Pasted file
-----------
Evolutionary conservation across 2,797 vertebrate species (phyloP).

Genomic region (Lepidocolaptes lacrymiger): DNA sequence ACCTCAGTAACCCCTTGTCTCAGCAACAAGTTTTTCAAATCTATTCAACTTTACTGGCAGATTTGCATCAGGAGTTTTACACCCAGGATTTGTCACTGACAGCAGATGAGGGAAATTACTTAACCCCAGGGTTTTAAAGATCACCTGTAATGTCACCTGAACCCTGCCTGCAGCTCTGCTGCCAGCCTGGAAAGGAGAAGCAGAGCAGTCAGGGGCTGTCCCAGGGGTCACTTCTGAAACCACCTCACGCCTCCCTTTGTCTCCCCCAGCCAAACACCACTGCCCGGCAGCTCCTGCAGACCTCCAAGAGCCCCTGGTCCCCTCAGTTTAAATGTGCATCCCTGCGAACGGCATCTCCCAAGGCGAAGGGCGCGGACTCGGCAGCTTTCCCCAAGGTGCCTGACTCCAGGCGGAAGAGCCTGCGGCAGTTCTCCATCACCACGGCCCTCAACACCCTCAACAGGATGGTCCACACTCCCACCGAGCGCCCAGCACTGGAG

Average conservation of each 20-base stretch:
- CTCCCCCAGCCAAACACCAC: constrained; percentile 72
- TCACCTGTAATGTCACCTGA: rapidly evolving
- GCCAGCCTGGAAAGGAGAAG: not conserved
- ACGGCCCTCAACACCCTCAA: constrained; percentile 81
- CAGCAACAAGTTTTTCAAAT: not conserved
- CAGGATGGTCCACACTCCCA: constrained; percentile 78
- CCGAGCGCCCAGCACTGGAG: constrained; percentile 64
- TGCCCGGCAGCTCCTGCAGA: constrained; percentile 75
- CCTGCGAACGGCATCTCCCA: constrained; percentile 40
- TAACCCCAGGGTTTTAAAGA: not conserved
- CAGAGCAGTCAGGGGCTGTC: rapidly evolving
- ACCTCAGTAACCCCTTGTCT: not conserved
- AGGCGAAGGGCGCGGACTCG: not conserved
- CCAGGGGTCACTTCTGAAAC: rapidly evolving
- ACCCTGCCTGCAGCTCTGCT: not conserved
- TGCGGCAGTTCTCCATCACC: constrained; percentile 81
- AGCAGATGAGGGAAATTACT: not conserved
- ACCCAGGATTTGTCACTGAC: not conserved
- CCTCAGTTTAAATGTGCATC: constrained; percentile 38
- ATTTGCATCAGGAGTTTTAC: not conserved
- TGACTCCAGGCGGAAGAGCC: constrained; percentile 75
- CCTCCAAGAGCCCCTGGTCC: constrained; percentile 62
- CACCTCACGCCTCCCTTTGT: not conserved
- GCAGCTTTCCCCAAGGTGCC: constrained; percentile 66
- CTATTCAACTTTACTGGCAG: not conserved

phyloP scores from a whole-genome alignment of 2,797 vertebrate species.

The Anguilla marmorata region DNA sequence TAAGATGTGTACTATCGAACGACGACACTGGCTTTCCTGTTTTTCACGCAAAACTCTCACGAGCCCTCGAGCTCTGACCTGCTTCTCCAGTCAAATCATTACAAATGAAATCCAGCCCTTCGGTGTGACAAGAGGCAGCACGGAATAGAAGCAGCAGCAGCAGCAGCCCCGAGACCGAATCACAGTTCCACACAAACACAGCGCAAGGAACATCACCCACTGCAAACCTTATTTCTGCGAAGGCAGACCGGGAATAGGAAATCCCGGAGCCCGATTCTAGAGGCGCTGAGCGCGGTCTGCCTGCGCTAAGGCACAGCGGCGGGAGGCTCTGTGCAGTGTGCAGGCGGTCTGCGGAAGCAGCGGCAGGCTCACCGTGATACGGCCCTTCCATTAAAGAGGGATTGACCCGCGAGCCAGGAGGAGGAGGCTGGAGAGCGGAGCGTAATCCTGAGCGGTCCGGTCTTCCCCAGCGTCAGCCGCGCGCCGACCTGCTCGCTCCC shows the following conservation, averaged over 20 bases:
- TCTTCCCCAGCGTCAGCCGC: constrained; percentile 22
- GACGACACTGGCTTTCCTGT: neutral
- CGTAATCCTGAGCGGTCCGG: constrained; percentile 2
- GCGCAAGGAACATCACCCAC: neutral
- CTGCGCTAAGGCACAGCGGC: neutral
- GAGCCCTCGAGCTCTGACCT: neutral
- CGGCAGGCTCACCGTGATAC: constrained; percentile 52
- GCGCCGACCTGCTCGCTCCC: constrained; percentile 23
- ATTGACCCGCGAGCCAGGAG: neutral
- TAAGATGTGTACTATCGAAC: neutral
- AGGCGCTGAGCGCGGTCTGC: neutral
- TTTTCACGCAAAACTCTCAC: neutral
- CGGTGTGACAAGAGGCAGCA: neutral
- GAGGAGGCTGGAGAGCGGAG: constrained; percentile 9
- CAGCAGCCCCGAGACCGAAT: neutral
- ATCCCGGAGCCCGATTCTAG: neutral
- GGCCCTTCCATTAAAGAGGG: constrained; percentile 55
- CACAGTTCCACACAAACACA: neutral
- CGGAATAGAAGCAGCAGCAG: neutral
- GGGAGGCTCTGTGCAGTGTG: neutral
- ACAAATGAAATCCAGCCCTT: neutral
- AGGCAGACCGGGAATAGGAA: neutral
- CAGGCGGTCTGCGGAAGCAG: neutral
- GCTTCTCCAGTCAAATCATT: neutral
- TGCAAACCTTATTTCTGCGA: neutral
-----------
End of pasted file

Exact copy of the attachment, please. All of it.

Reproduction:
Evolutionary conservation across 2,797 vertebrate species (phyloP).

Genomic region (Lepidocolaptes lacrymiger): DNA sequence ACCTCAGTAACCCCTTGTCTCAGCAACAAGTTTTTCAAATCTATTCAACTTTACTGGCAGATTTGCATCAGGAGTTTTACACCCAGGATTTGTCACTGACAGCAGATGAGGGAAATTACTTAACCCCAGGGTTTTAAAGATCACCTGTAATGTCACCTGAACCCTGCCTGCAGCTCTGCTGCCAGCCTGGAAAGGAGAAGCAGAGCAGTCAGGGGCTGTCCCAGGGGTCACTTCTGAAACCACCTCACGCCTCCCTTTGTCTCCCCCAGCCAAACACCACTGCCCGGCAGCTCCTGCAGACCTCCAAGAGCCCCTGGTCCCCTCAGTTTAAATGTGCATCCCTGCGAACGGCATCTCCCAAGGCGAAGGGCGCGGACTCGGCAGCTTTCCCCAAGGTGCCTGACTCCAGGCGGAAGAGCCTGCGGCAGTTCTCCATCACCACGGCCCTCAACACCCTCAACAGGATGGTCCACACTCCCACCGAGCGCCCAGCACTGGAG

Average conservation of each 20-base stretch:
- CTCCCCCAGCCAAACACCAC: constrained; percentile 72
- TCACCTGTAATGTCACCTGA: rapidly evolving
- GCCAGCCTGGAAAGGAGAAG: not conserved
- ACGGCCCTCAACACCCTCAA: constrained; percentile 81
- CAGCAACAAGTTTTTCAAAT: not conserved
- CAGGATGGTCCACACTCCCA: constrained; percentile 78
- CCGAGCGCCCAGCACTGGAG: constrained; percentile 64
- TGCCCGGCAGCTCCTGCAGA: constrained; percentile 75
- CCTGCGAACGGCATCTCCCA: constrained; percentile 40
- TAACCCCAGGGTTTTAAAGA: not conserved
- CAGAGCAGTCAGGGGCTGTC: rapidly evolving
- ACCTCAGTAACCCCTTGTCT: not conserved
- AGGCGAAGGGCGCGGACTCG: not conserved
- CCAGGGGTCACTTCTGAAAC: rapidly evolving
- ACCCTGCCTGCAGCTCTGCT: not conserved
- TGCGGCAGTTCTCCATCACC: constrained; percentile 81
- AGCAGATGAGGGAAATTACT: not conserved
- ACCCAGGATTTGTCACTGAC: not conserved
- CCTCAGTTTAAATGTGCATC: constrained; percentile 38
- ATTTGCATCAGGAGTTTTAC: not conserved
- TGACTCCAGGCGGAAGAGCC: constrained; percentile 75
- CCTCCAAGAGCCCCTGGTCC: constrained; percentile 62
- CACCTCACGCCTCCCTTTGT: not conserved
- GCAGCTTTCCCCAAGGTGCC: constrained; percentile 66
- CTATTCAACTTTACTGGCAG: not conserved

phyloP scores from a whole-genome alignment of 2,797 vertebrate species.

The Anguilla marmorata region DNA sequence TAAGATGTGTACTATCGAACGACGACACTGGCTTTCCTGTTTTTCACGCAAAACTCTCACGAGCCCTCGAGCTCTGACCTGCTTCTCCAGTCAAATCATTACAAATGAAATCCAGCCCTTCGGTGTGACAAGAGGCAGCACGGAATAGAAGCAGCAGCAGCAGCAGCCCCGAGACCGAATCACAGTTCCACACAAACACAGCGCAAGGAACATCACCCACTGCAAACCTTATTTCTGCGAAGGCAGACCGGGAATAGGAAATCCCGGAGCCCGATTCTAGAGGCGCTGAGCGCGGTCTGCCTGCGCTAAGGCACAGCGGCGGGAGGCTCTGTGCAGTGTGCAGGCGGTCTGCGGAAGCAGCGGCAGGCTCACCGTGATACGGCCCTTCCATTAAAGAGGGATTGACCCGCGAGCCAGGAGGAGGAGGCTGGAGAGCGGAGCGTAATCCTGAGCGGTCCGGTCTTCCCCAGCGTCAGCCGCGCGCCGACCTGCTCGCTCCC shows the following conservation, averaged over 20 bases:
- TCTTCCCCAGCGTCAGCCGC: constrained; percentile 22
- GACGACACTGGCTTTCCTGT: neutral
- CGTAATCCTGAGCGGTCCGG: constrained; percentile 2
- GCGCAAGGAACATCACCCAC: neutral
- CTGCGCTAAGGCACAGCGGC: neutral
- GAGCCCTCGAGCTCTGACCT: neutral
- CGGCAGGCTCACCGTGATAC: constrained; percentile 52
- GCGCCGACCTGCTCGCTCCC: constrained; percentile 23
- ATTGACCCGCGAGCCAGGAG: neutral
- TAAGATGTGTACTATCGAAC: neutral
- AGGCGCTGAGCGCGGTCTGC: neutral
- TTTTCACGCAAAACTCTCAC: neutral
- CGGTGTGACAAGAGGCAGCA: neutral
- GAGGAGGCTGGAGAGCGGAG: constrained; percentile 9
- CAGCAGCCCCGAGACCGAAT: neutral
- ATCCCGGAGCCCGATTCTAG: neutral
- GGCCCTTCCATTAAAGAGGG: constrained; percentile 55
- CACAGTTCCACACAAACACA: neutral
- CGGAATAGAAGCAGCAGCAG: neutral
- GGGAGGCTCTGTGCAGTGTG: neutral
- ACAAATGAAATCCAGCCCTT: neutral
- AGGCAGACCGGGAATAGGAA: neutral
- CAGGCGGTCTGCGGAAGCAG: neutral
- GCTTCTCCAGTCAAATCATT: neutral
- TGCAAACCTTATTTCTGCGA: neutral